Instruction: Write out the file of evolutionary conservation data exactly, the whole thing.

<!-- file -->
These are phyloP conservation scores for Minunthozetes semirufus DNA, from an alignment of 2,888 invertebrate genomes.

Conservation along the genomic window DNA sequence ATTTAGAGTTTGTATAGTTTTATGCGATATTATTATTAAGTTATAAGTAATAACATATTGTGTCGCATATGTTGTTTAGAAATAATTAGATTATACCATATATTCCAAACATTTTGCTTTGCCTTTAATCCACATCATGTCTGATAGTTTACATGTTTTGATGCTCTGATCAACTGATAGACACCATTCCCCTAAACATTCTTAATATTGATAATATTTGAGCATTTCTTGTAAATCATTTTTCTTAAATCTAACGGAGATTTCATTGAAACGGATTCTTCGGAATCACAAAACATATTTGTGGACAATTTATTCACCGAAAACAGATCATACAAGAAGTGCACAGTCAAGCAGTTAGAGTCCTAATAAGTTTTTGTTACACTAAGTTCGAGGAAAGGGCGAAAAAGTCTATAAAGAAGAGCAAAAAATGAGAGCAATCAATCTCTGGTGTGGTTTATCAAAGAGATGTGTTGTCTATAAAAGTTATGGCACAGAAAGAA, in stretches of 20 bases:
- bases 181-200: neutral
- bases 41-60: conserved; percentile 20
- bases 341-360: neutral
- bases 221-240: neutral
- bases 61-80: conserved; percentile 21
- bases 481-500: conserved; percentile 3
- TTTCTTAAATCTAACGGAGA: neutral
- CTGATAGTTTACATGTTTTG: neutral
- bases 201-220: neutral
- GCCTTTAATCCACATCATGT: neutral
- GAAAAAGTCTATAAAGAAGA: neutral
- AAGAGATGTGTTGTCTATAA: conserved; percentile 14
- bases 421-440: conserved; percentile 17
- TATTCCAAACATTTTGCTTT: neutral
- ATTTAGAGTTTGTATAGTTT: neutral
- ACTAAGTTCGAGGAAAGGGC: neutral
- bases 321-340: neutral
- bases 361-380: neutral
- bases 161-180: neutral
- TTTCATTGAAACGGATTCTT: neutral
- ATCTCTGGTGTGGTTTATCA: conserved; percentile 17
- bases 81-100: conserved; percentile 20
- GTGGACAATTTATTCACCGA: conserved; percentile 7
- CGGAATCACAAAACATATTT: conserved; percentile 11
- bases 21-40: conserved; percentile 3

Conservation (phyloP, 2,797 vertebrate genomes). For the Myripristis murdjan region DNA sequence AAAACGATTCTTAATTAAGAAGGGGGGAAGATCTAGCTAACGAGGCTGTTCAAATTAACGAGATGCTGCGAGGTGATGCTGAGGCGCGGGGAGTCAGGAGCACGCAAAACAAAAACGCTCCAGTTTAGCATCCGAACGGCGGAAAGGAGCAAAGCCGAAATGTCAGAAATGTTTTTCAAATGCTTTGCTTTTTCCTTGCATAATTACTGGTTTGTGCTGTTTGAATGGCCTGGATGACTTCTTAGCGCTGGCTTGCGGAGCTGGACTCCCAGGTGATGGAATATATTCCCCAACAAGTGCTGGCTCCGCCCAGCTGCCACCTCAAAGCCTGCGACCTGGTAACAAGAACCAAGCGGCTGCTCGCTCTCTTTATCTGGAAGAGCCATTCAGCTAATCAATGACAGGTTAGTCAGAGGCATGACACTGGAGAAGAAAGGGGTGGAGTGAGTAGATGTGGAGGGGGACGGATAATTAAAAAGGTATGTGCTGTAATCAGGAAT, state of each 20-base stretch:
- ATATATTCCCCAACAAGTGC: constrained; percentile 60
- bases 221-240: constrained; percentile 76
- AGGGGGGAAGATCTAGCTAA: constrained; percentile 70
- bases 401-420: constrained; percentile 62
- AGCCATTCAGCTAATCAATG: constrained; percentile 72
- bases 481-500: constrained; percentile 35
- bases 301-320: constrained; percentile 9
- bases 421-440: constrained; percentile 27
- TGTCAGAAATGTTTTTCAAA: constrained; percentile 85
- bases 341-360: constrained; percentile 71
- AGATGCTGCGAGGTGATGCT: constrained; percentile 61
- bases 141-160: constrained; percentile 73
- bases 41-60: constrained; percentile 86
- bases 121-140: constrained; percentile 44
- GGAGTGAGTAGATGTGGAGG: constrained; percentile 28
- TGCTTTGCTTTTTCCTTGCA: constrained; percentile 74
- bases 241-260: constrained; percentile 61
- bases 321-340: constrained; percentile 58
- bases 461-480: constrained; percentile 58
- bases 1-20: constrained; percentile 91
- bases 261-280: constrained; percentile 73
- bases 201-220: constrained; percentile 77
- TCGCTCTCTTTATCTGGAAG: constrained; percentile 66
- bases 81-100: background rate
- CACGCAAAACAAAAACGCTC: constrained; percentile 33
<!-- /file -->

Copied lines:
These are phyloP conservation scores for Minunthozetes semirufus DNA, from an alignment of 2,888 invertebrate genomes.

Conservation along the genomic window DNA sequence ATTTAGAGTTTGTATAGTTTTATGCGATATTATTATTAAGTTATAAGTAATAACATATTGTGTCGCATATGTTGTTTAGAAATAATTAGATTATACCATATATTCCAAACATTTTGCTTTGCCTTTAATCCACATCATGTCTGATAGTTTACATGTTTTGATGCTCTGATCAACTGATAGACACCATTCCCCTAAACATTCTTAATATTGATAATATTTGAGCATTTCTTGTAAATCATTTTTCTTAAATCTAACGGAGATTTCATTGAAACGGATTCTTCGGAATCACAAAACATATTTGTGGACAATTTATTCACCGAAAACAGATCATACAAGAAGTGCACAGTCAAGCAGTTAGAGTCCTAATAAGTTTTTGTTACACTAAGTTCGAGGAAAGGGCGAAAAAGTCTATAAAGAAGAGCAAAAAATGAGAGCAATCAATCTCTGGTGTGGTTTATCAAAGAGATGTGTTGTCTATAAAAGTTATGGCACAGAAAGAA, in stretches of 20 bases:
- bases 181-200: neutral
- bases 41-60: conserved; percentile 20
- bases 341-360: neutral
- bases 221-240: neutral
- bases 61-80: conserved; percentile 21
- bases 481-500: conserved; percentile 3
- TTTCTTAAATCTAACGGAGA: neutral
- CTGATAGTTTACATGTTTTG: neutral
- bases 201-220: neutral
- GCCTTTAATCCACATCATGT: neutral
- GAAAAAGTCTATAAAGAAGA: neutral
- AAGAGATGTGTTGTCTATAA: conserved; percentile 14
- bases 421-440: conserved; percentile 17
- TATTCCAAACATTTTGCTTT: neutral
- ATTTAGAGTTTGTATAGTTT: neutral
- ACTAAGTTCGAGGAAAGGGC: neutral
- bases 321-340: neutral
- bases 361-380: neutral
- bases 161-180: neutral
- TTTCATTGAAACGGATTCTT: neutral
- ATCTCTGGTGTGGTTTATCA: conserved; percentile 17
- bases 81-100: conserved; percentile 20
- GTGGACAATTTATTCACCGA: conserved; percentile 7
- CGGAATCACAAAACATATTT: conserved; percentile 11
- bases 21-40: conserved; percentile 3

Conservation (phyloP, 2,797 vertebrate genomes). For the Myripristis murdjan region DNA sequence AAAACGATTCTTAATTAAGAAGGGGGGAAGATCTAGCTAACGAGGCTGTTCAAATTAACGAGATGCTGCGAGGTGATGCTGAGGCGCGGGGAGTCAGGAGCACGCAAAACAAAAACGCTCCAGTTTAGCATCCGAACGGCGGAAAGGAGCAAAGCCGAAATGTCAGAAATGTTTTTCAAATGCTTTGCTTTTTCCTTGCATAATTACTGGTTTGTGCTGTTTGAATGGCCTGGATGACTTCTTAGCGCTGGCTTGCGGAGCTGGACTCCCAGGTGATGGAATATATTCCCCAACAAGTGCTGGCTCCGCCCAGCTGCCACCTCAAAGCCTGCGACCTGGTAACAAGAACCAAGCGGCTGCTCGCTCTCTTTATCTGGAAGAGCCATTCAGCTAATCAATGACAGGTTAGTCAGAGGCATGACACTGGAGAAGAAAGGGGTGGAGTGAGTAGATGTGGAGGGGGACGGATAATTAAAAAGGTATGTGCTGTAATCAGGAAT, state of each 20-base stretch:
- ATATATTCCCCAACAAGTGC: constrained; percentile 60
- bases 221-240: constrained; percentile 76
- AGGGGGGAAGATCTAGCTAA: constrained; percentile 70
- bases 401-420: constrained; percentile 62
- AGCCATTCAGCTAATCAATG: constrained; percentile 72
- bases 481-500: constrained; percentile 35
- bases 301-320: constrained; percentile 9
- bases 421-440: constrained; percentile 27
- TGTCAGAAATGTTTTTCAAA: constrained; percentile 85
- bases 341-360: constrained; percentile 71
- AGATGCTGCGAGGTGATGCT: constrained; percentile 61
- bases 141-160: constrained; percentile 73
- bases 41-60: constrained; percentile 86
- bases 121-140: constrained; percentile 44
- GGAGTGAGTAGATGTGGAGG: constrained; percentile 28
- TGCTTTGCTTTTTCCTTGCA: constrained; percentile 74
- bases 241-260: constrained; percentile 61
- bases 321-340: constrained; percentile 58
- bases 461-480: constrained; percentile 58
- bases 1-20: constrained; percentile 91
- bases 261-280: constrained; percentile 73
- bases 201-220: constrained; percentile 77
- TCGCTCTCTTTATCTGGAAG: constrained; percentile 66
- bases 81-100: background rate
- CACGCAAAACAAAAACGCTC: constrained; percentile 33